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3/31/16 – Lucky Buckeyes

by Meaghan English, TrueSouth Properties Wildlife Specialist

It is a common folk tale that buckeyes bring good fortune to those that carry one around. That may be so, but the tree itself does not bring good fortune! Aesculus pavia, or red buckeye, is a common understory tree that is native to this region. The rich soil along the coastal plains is part of this tree’s native geographic area. Right now, these trees are producing long, red flowers that really stand out. They begin producing “buckeyes” in the fall. The fruit is named buckeye because some believe they actually look like a buck’s eye. However, do not let the beauty of this small tree fool you; it is not wildlife forage. Hummingbirds and bees are attracted to this tree, but the red buckeye has no importance to mammals or game species from a browse standpoint. The family to which this tree belongs (Hippocastanaeae) contains a toxin that is poisonous to humans and livestock (making it unpalatable to deer). With that being said, this may be a perfect tree to plant on the edges of food plots to provide a “curtain” for skittish wildlife. This tree also grows really well along fence rows and may be a good deterrent to keep deer and other wildlife out of particular plots. The ornamental tree does not get very tall, but it does provide nice aesthetics. Next time you are walking through your land, take a look through the pine or hardwood stands. If you spot a red buckeye, transplant it to better benefit your management needs. I have spotted hundreds of these trees along county roads and under the shade of forest canopies so I thought I would shed some light. Do not fret if you lose these trees in the next thinning; if you would like to find a use for them, plant them somewhere to either deter wildlife or to attract hummingbirds and bees. Otherwise, collect the buckeyes in hopes of good luck!

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I hope everybody is busy on their food plots and having a great season for those that are busy turkey hunting!

“Meaghan English is available to help with any of your wildlife planning needs.  Call us at 800-200-LAND for Meaghan’s help and/or for help with forestry services and buying and selling land in Georgia, Alabama & Mississippi.” – John Burnham, TrueSouth General Manager

By: Meaghan English

My name is Meaghan English, a wildlife specialist with TrueSouth. I graduated from Auburn University with a bachelor’s degree in Wildlife Ecology and Management and I have grown up with a passion for hunting. I knew from an early age that I was not only interested in the harvesting of wildlife, but I was also very interested in their biology and management. I decided that I not only wanted to be a wildlife enthusiast, I want to be an educated wildlife specialist. I will be using that grand education as a member of the TrueSouth team contributing wildlife blog articles!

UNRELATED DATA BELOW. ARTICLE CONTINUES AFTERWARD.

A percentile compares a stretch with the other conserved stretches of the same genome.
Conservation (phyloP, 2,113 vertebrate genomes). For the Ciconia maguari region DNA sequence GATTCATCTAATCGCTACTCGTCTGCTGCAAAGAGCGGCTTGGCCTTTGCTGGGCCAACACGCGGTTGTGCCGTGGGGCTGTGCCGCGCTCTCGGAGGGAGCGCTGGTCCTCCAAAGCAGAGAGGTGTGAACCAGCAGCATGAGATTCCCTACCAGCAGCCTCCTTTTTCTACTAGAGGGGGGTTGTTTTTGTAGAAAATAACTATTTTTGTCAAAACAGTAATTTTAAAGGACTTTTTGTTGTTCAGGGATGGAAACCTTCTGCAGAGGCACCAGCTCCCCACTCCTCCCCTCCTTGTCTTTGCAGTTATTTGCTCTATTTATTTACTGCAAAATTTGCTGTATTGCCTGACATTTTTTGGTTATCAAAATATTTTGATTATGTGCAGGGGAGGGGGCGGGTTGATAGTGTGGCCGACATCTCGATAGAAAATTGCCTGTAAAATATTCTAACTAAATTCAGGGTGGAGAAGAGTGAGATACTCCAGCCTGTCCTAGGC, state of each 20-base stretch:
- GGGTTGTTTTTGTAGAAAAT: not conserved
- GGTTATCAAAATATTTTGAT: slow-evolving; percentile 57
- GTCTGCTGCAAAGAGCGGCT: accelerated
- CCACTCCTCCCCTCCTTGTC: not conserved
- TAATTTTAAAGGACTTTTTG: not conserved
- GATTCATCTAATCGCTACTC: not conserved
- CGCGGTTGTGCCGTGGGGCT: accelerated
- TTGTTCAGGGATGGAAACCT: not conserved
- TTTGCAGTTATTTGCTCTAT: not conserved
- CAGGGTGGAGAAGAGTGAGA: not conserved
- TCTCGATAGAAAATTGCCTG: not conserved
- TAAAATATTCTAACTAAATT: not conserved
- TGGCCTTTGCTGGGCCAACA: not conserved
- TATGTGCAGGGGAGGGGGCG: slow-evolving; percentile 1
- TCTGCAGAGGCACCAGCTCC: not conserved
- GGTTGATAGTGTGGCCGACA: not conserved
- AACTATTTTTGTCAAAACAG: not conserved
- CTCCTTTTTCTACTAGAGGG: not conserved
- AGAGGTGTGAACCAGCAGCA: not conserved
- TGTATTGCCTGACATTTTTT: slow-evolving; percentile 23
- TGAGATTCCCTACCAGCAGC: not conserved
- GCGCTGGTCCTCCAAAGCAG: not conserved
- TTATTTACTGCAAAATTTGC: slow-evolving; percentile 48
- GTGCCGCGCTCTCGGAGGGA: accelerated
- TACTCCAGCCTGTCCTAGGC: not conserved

My first hunting memory flashes back to when I was six or seven years old. Like any other Saturday during deer season, my dad had told my mom to get me ready because we were going hunting. Of course I was ecstatic! I was not ecstatic about the hair bow my mom made me wear with my camouflage (she wanted everyone to know I was in fact a fashionable girl). The entire way to Perdue Hill, Alabama, my dad told me that today would be the first day I would actually shoot my first deer and I knew I was ready. We pulled up to the camp, unloaded, and fed all the “camp cats”. Before we headed to our stand, I had spotted three kittens that I simply could not leave behind so I stuffed them in my jacket. After walking what seemed like five miles, we finally made it to the “Pressbox stand” (with my smuggled kittens) and sat down. Dad continuously pestered me to be quiet, but I wasn’t that worried about shooting a deer, I had kittens! Eventually, the sun began to sink behind the trees and a spike (without olfactory senses) entered the field. When it was safe to quietly move, dad handed me the gun and I handed him my three kittens. I slowly pulled the gun up and placed my cheek against the stock. Dad told me to breathe slowly and pull the trigger when I was ready. Sure enough, I pulled the trigger and the spike hit the ground. We high-fived, exchanged kittens again, and climbed down to see the kill. It certainly was not a wall hanger, but a huge chapter in my life was started that night. My dad and I still hunt together to this day and we practice quality deer management at all times.

My ultimate goal is to provide clients with a survey of flora and fauna that currently inhabit a specific tract of land and, if desired, how to properly manage that land for the species that are found there. All feedback is greatly appreciated and I look forward to working with you!

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